Considering this product is designed to appeal to movie aficianados it makes perfect sense to create a short film and seed this on video sharing sites to create buzz. But you really have to watch the film to see how they’ve taken this to the next level.


Created by Tribal DDB, Stink Digital and Director Adam Berg.

As well as seeding this short film, Philips have created a Carousel trailer in the form of rich media takeover banners to drive traffic to the site.

The website is worth checking out too. As you can imagine, the epic film plays a central role where they’ve tried to simulate the cinematic experience online but there are some other additional touches which are worth noting.

The preloader doubles up as a credit sequence to continue the movie theme. They’ve also integrated some neat interactive video hotspots embedded in the film so that the viewer can stop the film in its tracks and be transported to a behind-the-scenes narrative from the director and special effects team.

All very impressive. Now where did I put that popcorn?

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Credits: Campaign created by Tribal DDB Amsterdam and Stink Digital.

What do all these successful viral videos have in common?

There are some fabulous viral videos which are gaining traction at the moment.  Samsung’s extreme shepherding creating unusual light displays; Honda’s Let It Shine campaign where they use multiple car headlights as a canvas to create wonderful moving imagery; and last but not least, there’s the Cadbury’s viral campaign which has raised more than a few eyebrows!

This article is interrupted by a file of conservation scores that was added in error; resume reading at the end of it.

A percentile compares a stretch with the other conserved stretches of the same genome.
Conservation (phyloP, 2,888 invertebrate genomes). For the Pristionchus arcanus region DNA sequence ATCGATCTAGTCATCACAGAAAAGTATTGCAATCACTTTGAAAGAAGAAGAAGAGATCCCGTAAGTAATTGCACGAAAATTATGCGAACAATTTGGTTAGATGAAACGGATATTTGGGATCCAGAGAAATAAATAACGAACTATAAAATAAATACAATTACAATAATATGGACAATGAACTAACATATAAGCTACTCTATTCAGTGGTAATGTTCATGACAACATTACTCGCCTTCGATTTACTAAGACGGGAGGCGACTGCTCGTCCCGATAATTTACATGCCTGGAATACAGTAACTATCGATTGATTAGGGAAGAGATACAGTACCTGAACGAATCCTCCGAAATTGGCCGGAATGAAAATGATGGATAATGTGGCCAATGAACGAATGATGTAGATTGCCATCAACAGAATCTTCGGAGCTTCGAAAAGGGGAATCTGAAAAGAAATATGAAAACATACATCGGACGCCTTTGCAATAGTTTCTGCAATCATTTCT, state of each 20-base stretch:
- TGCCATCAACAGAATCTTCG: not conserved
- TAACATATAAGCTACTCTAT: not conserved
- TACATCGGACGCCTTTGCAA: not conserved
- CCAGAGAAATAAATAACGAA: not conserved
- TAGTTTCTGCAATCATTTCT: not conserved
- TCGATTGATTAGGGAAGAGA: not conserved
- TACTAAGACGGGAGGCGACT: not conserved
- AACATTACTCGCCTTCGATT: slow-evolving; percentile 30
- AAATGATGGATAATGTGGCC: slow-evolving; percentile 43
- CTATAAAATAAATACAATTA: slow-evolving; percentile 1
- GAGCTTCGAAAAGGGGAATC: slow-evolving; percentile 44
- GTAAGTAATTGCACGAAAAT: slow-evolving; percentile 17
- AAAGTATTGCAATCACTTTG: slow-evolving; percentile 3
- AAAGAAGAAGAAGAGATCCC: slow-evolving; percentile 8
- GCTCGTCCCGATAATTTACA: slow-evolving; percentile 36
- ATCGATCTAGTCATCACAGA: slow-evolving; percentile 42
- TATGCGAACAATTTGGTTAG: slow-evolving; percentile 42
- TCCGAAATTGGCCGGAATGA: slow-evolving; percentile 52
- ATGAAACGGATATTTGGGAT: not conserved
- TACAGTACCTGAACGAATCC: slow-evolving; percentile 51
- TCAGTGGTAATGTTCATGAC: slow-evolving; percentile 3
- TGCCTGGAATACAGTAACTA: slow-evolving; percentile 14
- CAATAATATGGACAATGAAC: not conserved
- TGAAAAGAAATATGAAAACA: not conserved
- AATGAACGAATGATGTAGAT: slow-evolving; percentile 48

So what do all these have in common?  By and large, we know that viral video only gets disseminated on a mass scale if it’s entertaining. If it’s merely informative rather than entertaining, consumers may view the content but are less inclined to share.

So what makes something entertaining and therefore more viral?

Humour and originality obviously play a key part but those are not the only ingredients. What the above campaigns all have in common is integrity and authenticity.

The LED sheep and the Honda lights would have been a lot easier to produce in CGI but it’s the passion of the creatives to retain the integrity of the original idea in spite of the obvious challenges which makes these so entertaining.  Even the Cadbury’s eyebrows campaign has a simple realism to it. They could have easily diluted the idea by casting young professional actors and placed them in an overstylised environment but the fact that this is just a couple of kids in a make-shift studio almost certainly adds to the charm and has sparked a whole flux of imitation videos on YouTube to add to the overall buzz.

This approach is nothing new. The Honda Cogs campaign and Bravia’s ‘bouncing balls’ campaigns all adhere to the same principles of authenticity.  Whilst this kind of approach is not the only recipe for viral success it does seem to be a dominant factor behind an increasing number of successful viral videos.  Long may it continue.